Now that Strategic Counsel has uploaded the details of their May 10th poll, I've updated the projection. Since the poll did not have results from every region, I can't determine what this single poll translates into for seats. But, the short term projection has been changed. First, the popular vote with the change from the last short-term projection in brackets:

Liberals - 34.8% (+0.6)
Conservatives - 31.6% (+0.2)
New Democrats - 14.8% (no change)
Bloc Quebecois - 9.2% (no change)
Greens - 8.6% (no change)

And now the short-term seat projection:

Liberals - 127 (-1)
Conservatives - 113 (-1)
Bloc Quebecois - 49 (+1)
New Democrats - 19 (+1)

The long-term projection has also changed. The national popular vote is now a virtual tie. Here is the growth in national popular vote from last time:

Greens +0.2
Liberals +0.1
Bloc Quebecois -0.1
Conservatives -0.2

The seat projection has changed, with the Conservatives and Liberals trading seats in Ontario. That brings the Conservatives down to 127 seats and the Liberals up to 110. Despite the close national result, the Conservatives are still strong enough regionally to maintain government, though at this point the second (Liberals) and fourth (NDP) parties would be able to outvote the Tories, translating to an Unstable Minority.

Wednesday, May 20, 2009

Detailed Statistics

As the detailed statistical tables contain polls stretching back to December 2008, it was becoming too large and Blogger was shrinking the image, making it difficult for people to read. As you can see, I've fixed that.

You might also notice that the projection results are different from those at the top of the page. That is because the result of the Strategic Counsel poll has been included. I was waiting for all of the information before updating, but I wanted to fix the problem of the unreadable tables.

Until all of the SC information is available, I won't be updating the projection at the top of the page.

Polling Firm Tendencies

Here are the rankings - to be constantly added to and updated - of the various polling firms in terms of their tendencies to favour one party over another. This does not necessarily equate to a deliberate bias, but instead is more reflective of the polling methods used.

As you can see, the list is not complete yet.

The following lists show each pollster's average variation from other polling firms. The numbers are the amount of percentage points a particular pollster favours or disfavours that particular party compared to other pollsters.


1. Ipsos-Reid +2.9
2. Angus-Reid Strategies +1.9
3. Léger Marketing -0.4
4. EKOS Research -1.1


1. EKOS Research +2.3
2. Léger Marketing +2.2
3. Ipsos-Reid +0.1
4. Angus-Reid Strategies -1.9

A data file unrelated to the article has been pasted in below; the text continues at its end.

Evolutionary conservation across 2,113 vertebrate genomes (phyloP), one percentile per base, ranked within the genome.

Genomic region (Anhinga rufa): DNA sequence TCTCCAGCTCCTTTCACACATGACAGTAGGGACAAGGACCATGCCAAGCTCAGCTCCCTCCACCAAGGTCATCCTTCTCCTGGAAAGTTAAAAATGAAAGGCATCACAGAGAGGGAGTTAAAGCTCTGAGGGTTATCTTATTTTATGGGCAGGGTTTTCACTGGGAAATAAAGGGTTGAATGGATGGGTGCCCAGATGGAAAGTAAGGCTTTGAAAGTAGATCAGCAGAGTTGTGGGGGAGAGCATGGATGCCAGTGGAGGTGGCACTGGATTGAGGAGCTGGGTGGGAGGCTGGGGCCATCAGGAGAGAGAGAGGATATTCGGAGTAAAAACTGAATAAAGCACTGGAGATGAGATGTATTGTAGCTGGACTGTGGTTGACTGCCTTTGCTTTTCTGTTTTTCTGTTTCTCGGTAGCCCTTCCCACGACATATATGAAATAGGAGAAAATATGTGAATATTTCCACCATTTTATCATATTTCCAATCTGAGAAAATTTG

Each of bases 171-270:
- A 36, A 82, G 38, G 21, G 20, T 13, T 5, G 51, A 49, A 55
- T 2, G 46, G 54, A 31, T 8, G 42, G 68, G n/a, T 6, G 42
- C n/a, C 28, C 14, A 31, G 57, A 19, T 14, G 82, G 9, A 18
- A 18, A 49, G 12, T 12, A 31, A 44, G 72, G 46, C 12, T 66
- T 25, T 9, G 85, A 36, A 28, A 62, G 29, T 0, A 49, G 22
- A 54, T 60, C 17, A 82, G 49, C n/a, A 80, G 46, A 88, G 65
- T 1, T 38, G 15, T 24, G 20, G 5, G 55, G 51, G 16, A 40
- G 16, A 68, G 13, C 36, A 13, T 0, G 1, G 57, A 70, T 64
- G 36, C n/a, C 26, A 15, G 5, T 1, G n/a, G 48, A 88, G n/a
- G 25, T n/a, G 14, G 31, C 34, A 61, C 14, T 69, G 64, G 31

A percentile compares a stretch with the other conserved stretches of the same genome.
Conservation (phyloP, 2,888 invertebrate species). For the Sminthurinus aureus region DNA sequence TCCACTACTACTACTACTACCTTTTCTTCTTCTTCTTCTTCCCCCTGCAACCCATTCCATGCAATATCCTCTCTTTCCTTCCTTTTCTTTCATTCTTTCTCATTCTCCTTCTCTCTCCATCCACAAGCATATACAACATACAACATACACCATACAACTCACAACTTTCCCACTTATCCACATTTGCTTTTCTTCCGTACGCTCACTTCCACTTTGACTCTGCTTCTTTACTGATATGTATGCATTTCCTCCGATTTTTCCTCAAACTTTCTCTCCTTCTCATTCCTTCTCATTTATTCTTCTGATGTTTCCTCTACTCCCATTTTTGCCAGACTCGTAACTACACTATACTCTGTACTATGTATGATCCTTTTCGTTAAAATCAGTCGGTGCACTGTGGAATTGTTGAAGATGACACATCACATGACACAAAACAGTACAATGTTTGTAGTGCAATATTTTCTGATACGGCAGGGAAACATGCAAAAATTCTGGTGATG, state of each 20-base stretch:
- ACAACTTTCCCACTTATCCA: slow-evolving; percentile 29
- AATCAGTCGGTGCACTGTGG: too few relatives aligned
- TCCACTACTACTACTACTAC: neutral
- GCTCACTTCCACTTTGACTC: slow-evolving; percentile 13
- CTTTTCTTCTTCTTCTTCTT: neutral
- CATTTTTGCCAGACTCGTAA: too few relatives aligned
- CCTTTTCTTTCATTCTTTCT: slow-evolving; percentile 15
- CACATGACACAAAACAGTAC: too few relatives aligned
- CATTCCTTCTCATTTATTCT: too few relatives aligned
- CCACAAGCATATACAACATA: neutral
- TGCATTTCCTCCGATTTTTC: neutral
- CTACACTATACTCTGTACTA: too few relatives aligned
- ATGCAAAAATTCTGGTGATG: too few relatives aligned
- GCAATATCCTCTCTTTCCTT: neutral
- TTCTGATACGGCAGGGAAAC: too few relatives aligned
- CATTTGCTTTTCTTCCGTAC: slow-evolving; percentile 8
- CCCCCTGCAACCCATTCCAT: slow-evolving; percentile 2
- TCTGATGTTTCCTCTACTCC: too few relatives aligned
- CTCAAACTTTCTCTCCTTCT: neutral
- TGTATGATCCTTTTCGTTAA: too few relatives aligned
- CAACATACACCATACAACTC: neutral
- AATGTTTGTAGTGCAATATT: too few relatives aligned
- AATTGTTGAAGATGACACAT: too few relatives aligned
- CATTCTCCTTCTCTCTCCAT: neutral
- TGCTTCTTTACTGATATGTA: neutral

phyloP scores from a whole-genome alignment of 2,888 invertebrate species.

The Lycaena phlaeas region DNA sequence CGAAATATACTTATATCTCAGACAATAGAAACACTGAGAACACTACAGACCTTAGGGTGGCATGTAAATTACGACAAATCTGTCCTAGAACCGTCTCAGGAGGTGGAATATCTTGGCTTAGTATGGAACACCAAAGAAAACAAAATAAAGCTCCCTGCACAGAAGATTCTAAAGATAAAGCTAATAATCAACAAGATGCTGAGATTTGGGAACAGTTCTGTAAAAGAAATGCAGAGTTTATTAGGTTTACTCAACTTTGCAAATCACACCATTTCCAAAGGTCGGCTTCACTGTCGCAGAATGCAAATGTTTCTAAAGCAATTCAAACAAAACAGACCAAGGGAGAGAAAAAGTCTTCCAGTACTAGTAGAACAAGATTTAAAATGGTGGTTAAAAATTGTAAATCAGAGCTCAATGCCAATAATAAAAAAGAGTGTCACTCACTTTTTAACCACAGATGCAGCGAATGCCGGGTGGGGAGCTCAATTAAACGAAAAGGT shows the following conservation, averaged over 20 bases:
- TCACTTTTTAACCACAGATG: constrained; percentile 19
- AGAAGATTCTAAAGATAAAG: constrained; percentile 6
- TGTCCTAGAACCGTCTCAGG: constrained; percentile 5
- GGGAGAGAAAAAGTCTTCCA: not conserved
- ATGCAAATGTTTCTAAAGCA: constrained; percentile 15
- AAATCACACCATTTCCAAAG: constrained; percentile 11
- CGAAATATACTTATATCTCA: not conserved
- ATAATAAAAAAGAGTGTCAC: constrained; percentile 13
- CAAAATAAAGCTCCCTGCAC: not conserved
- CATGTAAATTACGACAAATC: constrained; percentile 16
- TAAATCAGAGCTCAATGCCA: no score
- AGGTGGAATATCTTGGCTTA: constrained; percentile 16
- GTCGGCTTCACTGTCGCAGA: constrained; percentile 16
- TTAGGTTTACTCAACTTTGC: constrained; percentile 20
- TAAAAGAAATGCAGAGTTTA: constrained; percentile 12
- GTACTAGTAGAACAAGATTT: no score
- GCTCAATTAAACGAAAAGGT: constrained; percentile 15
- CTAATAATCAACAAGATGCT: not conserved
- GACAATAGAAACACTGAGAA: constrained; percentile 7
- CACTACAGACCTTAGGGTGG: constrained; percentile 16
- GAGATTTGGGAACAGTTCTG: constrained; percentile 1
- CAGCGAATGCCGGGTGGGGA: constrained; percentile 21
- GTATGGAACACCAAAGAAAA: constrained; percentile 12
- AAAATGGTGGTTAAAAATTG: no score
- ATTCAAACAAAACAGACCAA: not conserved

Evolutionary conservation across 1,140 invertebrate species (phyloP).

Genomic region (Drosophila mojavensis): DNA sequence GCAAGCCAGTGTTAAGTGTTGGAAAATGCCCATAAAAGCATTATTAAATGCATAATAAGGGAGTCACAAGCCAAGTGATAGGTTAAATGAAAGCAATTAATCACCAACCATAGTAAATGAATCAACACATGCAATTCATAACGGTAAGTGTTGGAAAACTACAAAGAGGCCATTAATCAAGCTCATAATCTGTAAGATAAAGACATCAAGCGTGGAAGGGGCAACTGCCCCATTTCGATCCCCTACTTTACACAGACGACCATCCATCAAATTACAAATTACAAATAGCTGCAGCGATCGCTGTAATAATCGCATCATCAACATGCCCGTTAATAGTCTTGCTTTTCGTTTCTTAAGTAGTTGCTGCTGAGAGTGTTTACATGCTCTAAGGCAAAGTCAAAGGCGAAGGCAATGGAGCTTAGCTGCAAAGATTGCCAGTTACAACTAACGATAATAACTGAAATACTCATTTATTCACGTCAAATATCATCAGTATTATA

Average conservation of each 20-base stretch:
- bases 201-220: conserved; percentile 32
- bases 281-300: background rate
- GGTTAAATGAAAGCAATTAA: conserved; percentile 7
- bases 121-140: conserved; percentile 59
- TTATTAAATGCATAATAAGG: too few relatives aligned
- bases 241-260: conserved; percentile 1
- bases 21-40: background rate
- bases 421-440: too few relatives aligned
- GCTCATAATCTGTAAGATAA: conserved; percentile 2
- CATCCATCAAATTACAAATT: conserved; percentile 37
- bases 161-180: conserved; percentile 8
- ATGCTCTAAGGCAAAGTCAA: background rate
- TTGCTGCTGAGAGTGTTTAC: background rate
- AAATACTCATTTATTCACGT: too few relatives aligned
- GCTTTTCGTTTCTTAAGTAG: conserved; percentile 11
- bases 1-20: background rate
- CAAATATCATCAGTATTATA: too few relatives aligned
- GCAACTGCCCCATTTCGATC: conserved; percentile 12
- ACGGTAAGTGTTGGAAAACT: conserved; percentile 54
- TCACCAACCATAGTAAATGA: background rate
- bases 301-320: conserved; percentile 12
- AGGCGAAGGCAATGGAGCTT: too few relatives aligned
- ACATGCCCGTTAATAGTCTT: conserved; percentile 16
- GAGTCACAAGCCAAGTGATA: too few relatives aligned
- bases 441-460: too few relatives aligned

1. Angus-Reid Strategies +0.7
2. Léger Marketing -0.2
3. EKOS Research -1.5
4. Ipsos-Reid -2.3


1. EKOS Research +1.3
2. Ipsos-Reid -1.1
3. Angus-Reid Strategies -2.2
4. Léger Marketing -2.6


1. Angus-Reid Strategies +3.2
2. Ipsos-Red +1.6
3. Léger Marketing -1.4
4. EKOS Research -1.7


1. Léger Marketing +5.0
2. EKOS Research +2.1
3. Ipsos-Reid +0.8
4. Angus-Reid Strategies -2.5


1. Angus-Reid Strategies -0.4
2. Léger Marketing -1.2
3. Ipsos-Reid / Angus-Reid Strategies -2.3


1. EKOS Research +1.9
2. Ipsos-Reid -0.5
3. Léger Marketing -1.8
4. Angus-Reid Strategies -2.0


1. Ipsos-Reid +1.6
2. EKOS Research +0.7
3. Angus-Reid Strategies -0.2
4. Léger Marketing -3.3


1. Léger Marketing +3.0
2. Ipsos-Reid +0.1
3. Angus-Reid Strategies -1.3
4. EKOS Research -4.7


1. EKOS Research +0.3
2. Ipsos-Reid -0.0
3. Léger Marketing -0.3
4. Angus-Reid Strategies -1.1


1. Léger Marketing +3.8
2. Angus-Reid Strategies +2.7
3. Ipsos-Reid +2.3
4. EKOS Research +1.2


1. EKOS Research +3.4
2. Ipsos-Reid -0.7
3. Angus-Reid Strategies -1.5
4. Léger Marketing -2.8

Tuesday, May 19, 2009

Pollster Profile: Angus-Reid

This is a bit of an addendum to the previous post about Angus-Reid. In the future, when profiling a pollster, I will include this information.

I've tried to analyse whether a pollster tends to poll well for one party over another. Now, this is not necessarily a bias. In all likelihood, there is no bias at all. It is merely a reflection of the type of polling system each pollster uses. What I've done is compare a pollster's result to the average result of the other pollsters in a given month. I've limited the analysis to national, Ontario, and Quebec polls because they are large enough that differences can't solely be chalked up to margins of error.